Notes

No potential conflict of interest relevant to this article was reported.

Author contribution

Conceptualization: MJC and YSK. Data curation: MJC, YSM, WRJ, and YSK. Formal analysis: MJC and YSK. Project administration: MJC and YSK. Visualization: MJC, YSM, and WRJ. Writing-original draft: MJC. Writing-review and editing: MJC, JHC, and YSK.

Acknowledgements

We thank the patient’s family for participating in this work.

References

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2. Maydan G, Noyman I, Har-Zahav A, Neriah ZB, Pasmanik-Chor M, Yeheskel A, et al. Multiple congenital anomalies-hypotonia-seizures syndrome is caused by a mutation in PIGN. J Med Genet 2011;48:383–9.
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Article information Continued

Fig. 1.

Magnetic resonance imaging of the patient (A, B: at birth; C, D: at the age of 4). Sagittal and axial T1-weighted magnetic resonance images at birth show atrophic changes of the cerebral hemisphere, brainstem, cerebellar vermis, and ventriculomegaly and enlargement of the cisterna magna (white arrows in A, C). Follow-up magnetic resonance imaging at 4 years of age show progression of hydrocephalus (C, D).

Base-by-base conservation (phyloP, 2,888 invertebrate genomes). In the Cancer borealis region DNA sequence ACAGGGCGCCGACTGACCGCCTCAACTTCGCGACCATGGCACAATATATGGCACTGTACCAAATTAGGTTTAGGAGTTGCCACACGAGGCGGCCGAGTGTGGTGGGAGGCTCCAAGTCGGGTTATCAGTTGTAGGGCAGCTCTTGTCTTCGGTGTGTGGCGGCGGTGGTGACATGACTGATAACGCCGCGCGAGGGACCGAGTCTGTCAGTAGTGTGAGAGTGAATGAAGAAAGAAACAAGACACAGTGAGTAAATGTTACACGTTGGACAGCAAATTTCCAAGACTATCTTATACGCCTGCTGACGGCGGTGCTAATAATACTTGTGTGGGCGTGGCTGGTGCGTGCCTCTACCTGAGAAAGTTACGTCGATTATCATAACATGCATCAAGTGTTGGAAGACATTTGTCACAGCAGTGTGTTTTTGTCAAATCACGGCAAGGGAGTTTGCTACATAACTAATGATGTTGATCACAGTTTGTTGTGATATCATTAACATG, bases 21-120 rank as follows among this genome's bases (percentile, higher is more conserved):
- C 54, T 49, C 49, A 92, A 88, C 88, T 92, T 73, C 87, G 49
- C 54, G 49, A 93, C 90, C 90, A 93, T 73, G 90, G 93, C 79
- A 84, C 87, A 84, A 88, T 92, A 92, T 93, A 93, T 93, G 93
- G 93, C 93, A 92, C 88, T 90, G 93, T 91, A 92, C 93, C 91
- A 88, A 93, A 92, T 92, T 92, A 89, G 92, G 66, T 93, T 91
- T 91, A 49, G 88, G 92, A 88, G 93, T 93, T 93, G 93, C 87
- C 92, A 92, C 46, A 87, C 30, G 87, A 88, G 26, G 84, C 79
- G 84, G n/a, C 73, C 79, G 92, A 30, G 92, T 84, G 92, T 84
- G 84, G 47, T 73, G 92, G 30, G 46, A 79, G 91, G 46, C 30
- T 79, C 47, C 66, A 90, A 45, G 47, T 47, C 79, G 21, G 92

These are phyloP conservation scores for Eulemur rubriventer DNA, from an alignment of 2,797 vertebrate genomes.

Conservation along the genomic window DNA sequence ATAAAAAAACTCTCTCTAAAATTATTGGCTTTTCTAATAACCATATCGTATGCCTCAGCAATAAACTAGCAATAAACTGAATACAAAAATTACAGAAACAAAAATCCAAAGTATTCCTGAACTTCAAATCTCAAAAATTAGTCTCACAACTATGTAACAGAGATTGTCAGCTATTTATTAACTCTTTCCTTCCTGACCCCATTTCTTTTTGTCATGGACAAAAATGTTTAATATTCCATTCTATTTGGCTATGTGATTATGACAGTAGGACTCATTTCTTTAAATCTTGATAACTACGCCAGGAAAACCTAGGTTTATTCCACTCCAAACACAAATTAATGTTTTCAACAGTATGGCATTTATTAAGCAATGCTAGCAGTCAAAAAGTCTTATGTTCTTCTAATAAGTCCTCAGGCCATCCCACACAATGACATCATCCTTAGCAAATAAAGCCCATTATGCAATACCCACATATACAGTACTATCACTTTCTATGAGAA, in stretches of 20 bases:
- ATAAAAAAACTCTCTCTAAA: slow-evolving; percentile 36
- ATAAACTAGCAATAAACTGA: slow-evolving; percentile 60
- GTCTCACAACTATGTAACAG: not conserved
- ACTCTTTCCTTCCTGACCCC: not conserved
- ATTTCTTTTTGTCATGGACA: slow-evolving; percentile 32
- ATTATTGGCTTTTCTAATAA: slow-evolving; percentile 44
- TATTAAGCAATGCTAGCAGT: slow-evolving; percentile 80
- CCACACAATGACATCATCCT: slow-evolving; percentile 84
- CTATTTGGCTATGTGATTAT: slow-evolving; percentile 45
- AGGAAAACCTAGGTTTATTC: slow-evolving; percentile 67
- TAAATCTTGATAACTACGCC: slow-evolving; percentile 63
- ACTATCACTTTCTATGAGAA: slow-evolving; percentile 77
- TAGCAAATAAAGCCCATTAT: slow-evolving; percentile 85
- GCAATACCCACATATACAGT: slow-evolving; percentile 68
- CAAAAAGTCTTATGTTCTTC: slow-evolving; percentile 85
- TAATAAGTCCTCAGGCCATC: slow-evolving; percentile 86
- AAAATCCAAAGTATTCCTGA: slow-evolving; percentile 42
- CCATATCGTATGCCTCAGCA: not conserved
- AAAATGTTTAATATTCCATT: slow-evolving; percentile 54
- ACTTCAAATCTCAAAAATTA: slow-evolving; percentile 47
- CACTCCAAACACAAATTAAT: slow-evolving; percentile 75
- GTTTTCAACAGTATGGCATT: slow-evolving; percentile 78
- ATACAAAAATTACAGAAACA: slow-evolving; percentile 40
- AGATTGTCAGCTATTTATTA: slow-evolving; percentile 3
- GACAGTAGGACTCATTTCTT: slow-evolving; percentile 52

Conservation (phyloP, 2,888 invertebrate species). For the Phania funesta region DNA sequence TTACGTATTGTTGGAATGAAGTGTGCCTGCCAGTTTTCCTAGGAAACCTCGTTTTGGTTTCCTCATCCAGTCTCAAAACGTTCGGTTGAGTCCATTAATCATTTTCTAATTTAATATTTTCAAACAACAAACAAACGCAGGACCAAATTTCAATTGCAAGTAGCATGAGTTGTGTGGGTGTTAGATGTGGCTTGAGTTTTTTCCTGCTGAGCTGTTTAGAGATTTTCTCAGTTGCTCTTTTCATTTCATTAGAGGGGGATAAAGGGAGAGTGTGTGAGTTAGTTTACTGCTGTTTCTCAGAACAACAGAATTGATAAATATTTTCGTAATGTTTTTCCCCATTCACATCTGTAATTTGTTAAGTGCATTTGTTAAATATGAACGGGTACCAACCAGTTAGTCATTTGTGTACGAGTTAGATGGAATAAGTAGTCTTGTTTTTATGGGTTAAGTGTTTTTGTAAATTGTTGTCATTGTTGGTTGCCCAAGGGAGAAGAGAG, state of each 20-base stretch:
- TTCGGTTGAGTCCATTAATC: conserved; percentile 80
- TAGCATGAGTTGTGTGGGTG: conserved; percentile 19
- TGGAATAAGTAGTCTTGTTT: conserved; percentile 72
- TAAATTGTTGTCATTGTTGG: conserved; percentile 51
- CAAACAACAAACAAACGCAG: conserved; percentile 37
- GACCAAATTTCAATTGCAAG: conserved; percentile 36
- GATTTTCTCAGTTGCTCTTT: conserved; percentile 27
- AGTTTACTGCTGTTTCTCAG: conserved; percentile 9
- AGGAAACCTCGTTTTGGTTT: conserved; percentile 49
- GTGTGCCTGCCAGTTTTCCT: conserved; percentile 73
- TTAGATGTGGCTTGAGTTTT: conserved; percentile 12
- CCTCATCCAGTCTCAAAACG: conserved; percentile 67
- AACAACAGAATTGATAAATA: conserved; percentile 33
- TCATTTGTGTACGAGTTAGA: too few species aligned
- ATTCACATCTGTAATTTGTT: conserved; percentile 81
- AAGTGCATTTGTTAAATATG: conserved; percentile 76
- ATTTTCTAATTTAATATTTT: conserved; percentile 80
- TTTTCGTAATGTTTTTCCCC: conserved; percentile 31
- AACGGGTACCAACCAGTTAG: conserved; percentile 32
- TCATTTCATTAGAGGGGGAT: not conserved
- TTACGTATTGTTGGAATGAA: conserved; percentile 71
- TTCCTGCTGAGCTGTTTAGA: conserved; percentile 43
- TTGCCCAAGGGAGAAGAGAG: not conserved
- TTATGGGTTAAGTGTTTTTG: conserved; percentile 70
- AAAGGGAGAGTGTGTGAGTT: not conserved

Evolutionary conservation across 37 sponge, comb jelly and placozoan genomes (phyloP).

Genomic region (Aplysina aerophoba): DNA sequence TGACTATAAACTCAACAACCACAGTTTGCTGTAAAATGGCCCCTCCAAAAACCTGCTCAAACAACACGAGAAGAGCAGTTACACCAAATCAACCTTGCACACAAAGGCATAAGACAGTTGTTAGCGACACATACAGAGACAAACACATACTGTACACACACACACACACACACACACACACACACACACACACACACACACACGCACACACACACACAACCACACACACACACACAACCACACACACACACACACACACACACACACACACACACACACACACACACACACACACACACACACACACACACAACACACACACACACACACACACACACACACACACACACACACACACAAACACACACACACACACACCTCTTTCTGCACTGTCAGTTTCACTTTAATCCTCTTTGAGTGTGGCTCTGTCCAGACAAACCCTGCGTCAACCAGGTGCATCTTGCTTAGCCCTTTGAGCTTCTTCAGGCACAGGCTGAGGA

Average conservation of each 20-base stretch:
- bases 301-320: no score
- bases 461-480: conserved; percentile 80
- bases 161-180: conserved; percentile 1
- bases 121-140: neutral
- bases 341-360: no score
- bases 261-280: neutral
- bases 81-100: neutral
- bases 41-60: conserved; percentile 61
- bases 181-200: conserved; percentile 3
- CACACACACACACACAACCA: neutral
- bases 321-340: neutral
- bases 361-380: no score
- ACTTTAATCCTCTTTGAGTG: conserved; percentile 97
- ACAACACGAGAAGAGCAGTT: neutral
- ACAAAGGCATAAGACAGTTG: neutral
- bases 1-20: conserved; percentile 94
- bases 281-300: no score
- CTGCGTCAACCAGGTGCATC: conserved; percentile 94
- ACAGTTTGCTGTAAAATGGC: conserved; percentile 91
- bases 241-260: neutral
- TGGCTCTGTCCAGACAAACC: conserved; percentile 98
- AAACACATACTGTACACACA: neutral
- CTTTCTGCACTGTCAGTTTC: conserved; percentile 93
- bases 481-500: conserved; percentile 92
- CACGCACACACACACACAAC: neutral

Fig. 2.

The pedigree of family and genetic analysis results of the patient. (A) Compound heterozygous mutations in the phosphatidylinositol glycan anchor biosynthesis class T (PIGT) gene appear in proband. Filled symbol indicates the affected individuals and the black arrow indicates the proband. (B) Direct sequencing of the patient’s DNA reveals compound heterozygous mutations in the PIGT gene (c.250G > T and c.1342C > T) which are inherited from the mother and the father, respectively.